American Friends Service Committee
Patrica Watson, Editor
Sara Burke, Assistant Editor
Pat Farren, Founding Editor
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Peacework has been published monthly since 1972, intended to serve as a source of dependable information to those who strive for peace and justice and are committed to furthering the nonviolent social change necessary to achieve them. Rooted in Quaker values and informed by AFSC experience and initiatives, Peacework offers a forum for organizers, fostering coalition-building and teaching the methods and strategies that work in the global and local community. Peacework seeks to serve as an incubator for social transformation, introducing a younger generation to a deeper analysis of problems and issues, reminding and re-inspiring long-term activists, encouraging the generations to listen to each other, and creating space for the voices of the disenfranchised.
Views expressed are those of the authors, not necessarily of the AFSC.
Support the Warrior Not the War: Give Them Their Benefits!
Ashley L Decker is a student at the University of Pittsburgh at Johnstown. This was originally published on Friday, March 28, 2003 by CommonDreams.org.
The recent rally cry "Support Our Troops" seems to me little more than a perverted propaganda ploy to "Support the War." But we can support our troops, without supporting the war, by rectifying some of the following conditions.
The House of Representatives has recently voted on the 2004 budget which will cut funding for veterans' health care and benefit programs by nearly $25 billion over the next ten years. It narrowly passed by a vote of 215 to 212, and came just a day after Congress passed a resolution to "Support Our Troops." How exactly does this vote support our troops? Does leaving our current and future veterans without access to health care and compensation qualify as supporting them?
The Veterans Administration, plagued by recent budget cuts, has had to resort to charging new veterans entering into its system a yearly fee of $250 in order for them to receive treatment. It is a sad irony that the very people being sent to fight the war are going to have to pay to treat the effects of it.
According to the Veterans Administration, 28 million veterans are currently using VA benefits. Another 70 million Americans are potential candidates for such programs. This amounts to a quarter of the country's population. Veterans and their families will sadly begin finding that they have no place to turn for their medical treatment as VA hospitals across the country face closing their doors. With the budget shrinking, staff will be let go. This could mean the loss of over 19,000 nurses. Without these nurses, this leads to the loss of over 6.6 million outpatient visits. Approximately one out of every two veterans could lose their only source of medical care. That is, if they even realize help is available to them. The Bush Administration recently ordered VA medical centers to stop publicizing available benefits to veterans seeking assistance. This follows discontinued enrollments of some eligible veterans for health care benefits as of January, 2003.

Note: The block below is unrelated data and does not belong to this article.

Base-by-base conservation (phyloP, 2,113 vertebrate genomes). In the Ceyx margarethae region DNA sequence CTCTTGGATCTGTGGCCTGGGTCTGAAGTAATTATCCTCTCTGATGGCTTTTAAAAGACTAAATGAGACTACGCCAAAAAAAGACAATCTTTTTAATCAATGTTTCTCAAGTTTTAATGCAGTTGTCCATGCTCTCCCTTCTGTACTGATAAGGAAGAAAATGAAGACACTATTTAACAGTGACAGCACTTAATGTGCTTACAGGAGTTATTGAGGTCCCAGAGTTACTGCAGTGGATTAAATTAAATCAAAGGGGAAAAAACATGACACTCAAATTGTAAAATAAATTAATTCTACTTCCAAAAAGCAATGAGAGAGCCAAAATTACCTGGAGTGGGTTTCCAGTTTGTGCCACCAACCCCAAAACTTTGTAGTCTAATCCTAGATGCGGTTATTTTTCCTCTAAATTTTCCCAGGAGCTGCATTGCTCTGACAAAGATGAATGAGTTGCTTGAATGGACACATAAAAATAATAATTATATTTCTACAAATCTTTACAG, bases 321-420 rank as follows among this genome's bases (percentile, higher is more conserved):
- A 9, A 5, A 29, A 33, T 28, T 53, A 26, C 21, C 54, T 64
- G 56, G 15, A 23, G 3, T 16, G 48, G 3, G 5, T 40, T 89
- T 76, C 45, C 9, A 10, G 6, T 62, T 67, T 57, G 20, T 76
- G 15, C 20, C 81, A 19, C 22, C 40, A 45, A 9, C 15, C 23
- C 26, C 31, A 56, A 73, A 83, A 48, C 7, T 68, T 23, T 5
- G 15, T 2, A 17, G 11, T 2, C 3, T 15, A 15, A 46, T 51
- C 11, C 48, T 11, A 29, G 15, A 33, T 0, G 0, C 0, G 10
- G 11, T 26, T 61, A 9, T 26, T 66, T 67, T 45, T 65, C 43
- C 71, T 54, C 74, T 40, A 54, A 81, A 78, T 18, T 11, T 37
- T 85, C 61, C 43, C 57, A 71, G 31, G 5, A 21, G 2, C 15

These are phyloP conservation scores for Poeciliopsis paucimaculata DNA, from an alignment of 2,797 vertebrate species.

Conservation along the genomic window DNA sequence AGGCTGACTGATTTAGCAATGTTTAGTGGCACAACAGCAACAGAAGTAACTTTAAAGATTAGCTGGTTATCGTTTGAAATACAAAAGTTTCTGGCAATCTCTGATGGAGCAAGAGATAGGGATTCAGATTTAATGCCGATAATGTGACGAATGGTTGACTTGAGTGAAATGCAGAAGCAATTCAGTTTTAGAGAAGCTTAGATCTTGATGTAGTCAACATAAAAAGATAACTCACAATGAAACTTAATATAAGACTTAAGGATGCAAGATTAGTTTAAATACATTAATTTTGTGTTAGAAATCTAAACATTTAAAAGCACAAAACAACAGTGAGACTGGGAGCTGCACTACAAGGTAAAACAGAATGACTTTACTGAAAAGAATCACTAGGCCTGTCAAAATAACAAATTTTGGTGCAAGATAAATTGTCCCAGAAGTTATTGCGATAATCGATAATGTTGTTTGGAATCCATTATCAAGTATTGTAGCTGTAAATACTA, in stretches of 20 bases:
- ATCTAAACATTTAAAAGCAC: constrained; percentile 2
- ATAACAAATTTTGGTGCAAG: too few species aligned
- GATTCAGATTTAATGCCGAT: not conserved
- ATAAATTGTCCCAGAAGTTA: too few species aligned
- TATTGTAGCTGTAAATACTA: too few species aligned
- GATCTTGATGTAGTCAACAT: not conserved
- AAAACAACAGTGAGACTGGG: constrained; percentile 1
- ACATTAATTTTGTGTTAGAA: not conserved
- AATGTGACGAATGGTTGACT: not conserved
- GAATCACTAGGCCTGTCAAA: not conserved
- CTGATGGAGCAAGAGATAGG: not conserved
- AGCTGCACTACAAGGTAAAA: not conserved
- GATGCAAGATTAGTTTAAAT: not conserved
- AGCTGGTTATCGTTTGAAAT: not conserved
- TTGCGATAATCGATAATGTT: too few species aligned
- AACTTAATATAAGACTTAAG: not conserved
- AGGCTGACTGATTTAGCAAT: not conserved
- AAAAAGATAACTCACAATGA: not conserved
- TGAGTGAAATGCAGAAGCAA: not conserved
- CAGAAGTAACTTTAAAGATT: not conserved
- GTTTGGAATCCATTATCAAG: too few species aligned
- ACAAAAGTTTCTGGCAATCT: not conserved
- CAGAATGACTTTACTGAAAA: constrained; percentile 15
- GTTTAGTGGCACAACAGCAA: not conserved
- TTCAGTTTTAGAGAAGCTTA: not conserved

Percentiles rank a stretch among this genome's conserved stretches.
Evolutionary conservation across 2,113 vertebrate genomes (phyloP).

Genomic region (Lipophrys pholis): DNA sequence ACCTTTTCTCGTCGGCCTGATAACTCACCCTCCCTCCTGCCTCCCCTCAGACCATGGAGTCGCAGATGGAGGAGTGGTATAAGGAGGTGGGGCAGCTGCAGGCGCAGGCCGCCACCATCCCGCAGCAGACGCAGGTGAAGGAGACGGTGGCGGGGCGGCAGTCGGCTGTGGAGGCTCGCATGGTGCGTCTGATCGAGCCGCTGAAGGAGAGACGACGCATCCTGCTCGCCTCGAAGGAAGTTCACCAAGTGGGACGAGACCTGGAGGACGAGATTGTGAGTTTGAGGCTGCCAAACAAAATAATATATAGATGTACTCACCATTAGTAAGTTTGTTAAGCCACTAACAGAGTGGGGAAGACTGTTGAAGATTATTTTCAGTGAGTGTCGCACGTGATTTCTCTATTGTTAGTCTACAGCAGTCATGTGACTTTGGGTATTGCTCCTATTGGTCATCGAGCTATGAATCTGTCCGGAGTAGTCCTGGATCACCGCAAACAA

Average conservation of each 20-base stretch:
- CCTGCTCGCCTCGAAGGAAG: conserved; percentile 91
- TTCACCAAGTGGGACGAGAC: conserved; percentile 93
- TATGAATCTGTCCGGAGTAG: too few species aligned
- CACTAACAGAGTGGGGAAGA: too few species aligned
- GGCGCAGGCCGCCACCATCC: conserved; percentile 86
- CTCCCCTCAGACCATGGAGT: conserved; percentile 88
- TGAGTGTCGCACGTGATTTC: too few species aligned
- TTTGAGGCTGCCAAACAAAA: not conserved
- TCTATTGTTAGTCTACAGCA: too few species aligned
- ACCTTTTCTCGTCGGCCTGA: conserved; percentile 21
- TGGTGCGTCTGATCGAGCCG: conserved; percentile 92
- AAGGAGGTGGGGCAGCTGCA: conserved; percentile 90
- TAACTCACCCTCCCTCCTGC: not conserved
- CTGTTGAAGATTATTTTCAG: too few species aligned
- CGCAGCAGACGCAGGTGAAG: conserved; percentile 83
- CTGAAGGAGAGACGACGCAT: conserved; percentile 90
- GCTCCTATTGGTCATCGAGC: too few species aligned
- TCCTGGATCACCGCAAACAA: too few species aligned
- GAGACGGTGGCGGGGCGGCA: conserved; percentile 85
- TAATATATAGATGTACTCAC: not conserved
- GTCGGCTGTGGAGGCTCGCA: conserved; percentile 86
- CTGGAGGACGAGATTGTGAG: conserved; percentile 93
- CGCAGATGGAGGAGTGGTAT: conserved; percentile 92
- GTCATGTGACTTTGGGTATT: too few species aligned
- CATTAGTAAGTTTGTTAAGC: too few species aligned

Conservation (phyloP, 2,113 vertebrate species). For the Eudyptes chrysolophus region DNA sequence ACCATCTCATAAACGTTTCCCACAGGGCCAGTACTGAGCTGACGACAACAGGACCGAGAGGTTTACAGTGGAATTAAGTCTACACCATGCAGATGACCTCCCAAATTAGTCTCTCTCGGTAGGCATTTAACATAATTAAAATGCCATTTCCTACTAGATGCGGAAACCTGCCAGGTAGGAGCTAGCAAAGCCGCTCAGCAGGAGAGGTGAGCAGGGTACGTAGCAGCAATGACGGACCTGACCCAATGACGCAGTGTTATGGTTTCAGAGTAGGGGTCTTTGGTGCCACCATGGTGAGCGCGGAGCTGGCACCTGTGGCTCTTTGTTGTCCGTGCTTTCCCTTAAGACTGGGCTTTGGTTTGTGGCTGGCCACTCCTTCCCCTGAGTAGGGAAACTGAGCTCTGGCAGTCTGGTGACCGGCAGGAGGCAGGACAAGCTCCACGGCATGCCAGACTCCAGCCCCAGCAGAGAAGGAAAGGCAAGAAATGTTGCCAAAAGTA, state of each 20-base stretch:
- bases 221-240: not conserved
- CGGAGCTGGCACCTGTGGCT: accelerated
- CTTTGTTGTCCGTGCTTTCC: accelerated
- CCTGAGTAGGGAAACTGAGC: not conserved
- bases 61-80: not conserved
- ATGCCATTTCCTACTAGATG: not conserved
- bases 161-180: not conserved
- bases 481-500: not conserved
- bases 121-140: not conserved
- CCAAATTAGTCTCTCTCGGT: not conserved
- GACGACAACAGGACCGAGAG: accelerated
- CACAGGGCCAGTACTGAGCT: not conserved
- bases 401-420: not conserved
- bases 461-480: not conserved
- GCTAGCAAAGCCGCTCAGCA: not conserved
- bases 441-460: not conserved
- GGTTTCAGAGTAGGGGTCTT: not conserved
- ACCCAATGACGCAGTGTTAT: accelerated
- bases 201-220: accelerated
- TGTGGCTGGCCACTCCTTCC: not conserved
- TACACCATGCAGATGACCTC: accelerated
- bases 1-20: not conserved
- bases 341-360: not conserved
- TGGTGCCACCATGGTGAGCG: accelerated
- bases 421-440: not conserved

Bush Administration funding cuts will also prevent veterans from receiving their disability pensions. My father was granted 100% disability six years ago for Post-Traumatic Stress Disorder associated with the Vietnam War. He deserves every cent of it, as do all soldiers who are willing to go to war. Under the Bush administration, to receive war related compensation has become a rare privilege, not a right as it should be. Nearly a third of Gulf War veterans, about 209,000 veterans, have submitted claims to to the VA for disability. The backlog of unprocessed claims has reached the astronomical count of 489,297, a number which is unfortunately increasing all of time. There are also currently 500,000 Compensation and Pension cases still pending.
Making matters worse, 40% of Vietnam veterans are homeless. Before President Bush decided to declare war, maybe he ought to have considered correcting this situation first. How many current veterans will return home, only to find themselves in the same situation?
I have seen the effects of war written upon the face of a man who grew old at 17. I have seen it in the way he awakes from yet another night terror. I have seen it in the countless pills he has to take. They have only succeeded in erasing his memory, but the images of the war he fought are so graphic that they will never be able to stop playing themselves upon his mind. Even I, his daughter, have not escaped unscathed. Exposure to the chemical Agent Orange has left me with several genetic problems, including growth problems and digestive ones.
I fear that these current soldiers
will be exposed to toxins that will not only affect them, but
their future offspring as well. And today we are told that we
must "Support Our Troops." "Wear a yellow ribbon,
wave your flag, support the Bush Administration's War on
Terror and War on Iraq." Questioning the war is equated
with deserting our troops, or treason. And yet how are the warmongers
supporting our troops? By eliminating their health care and slashing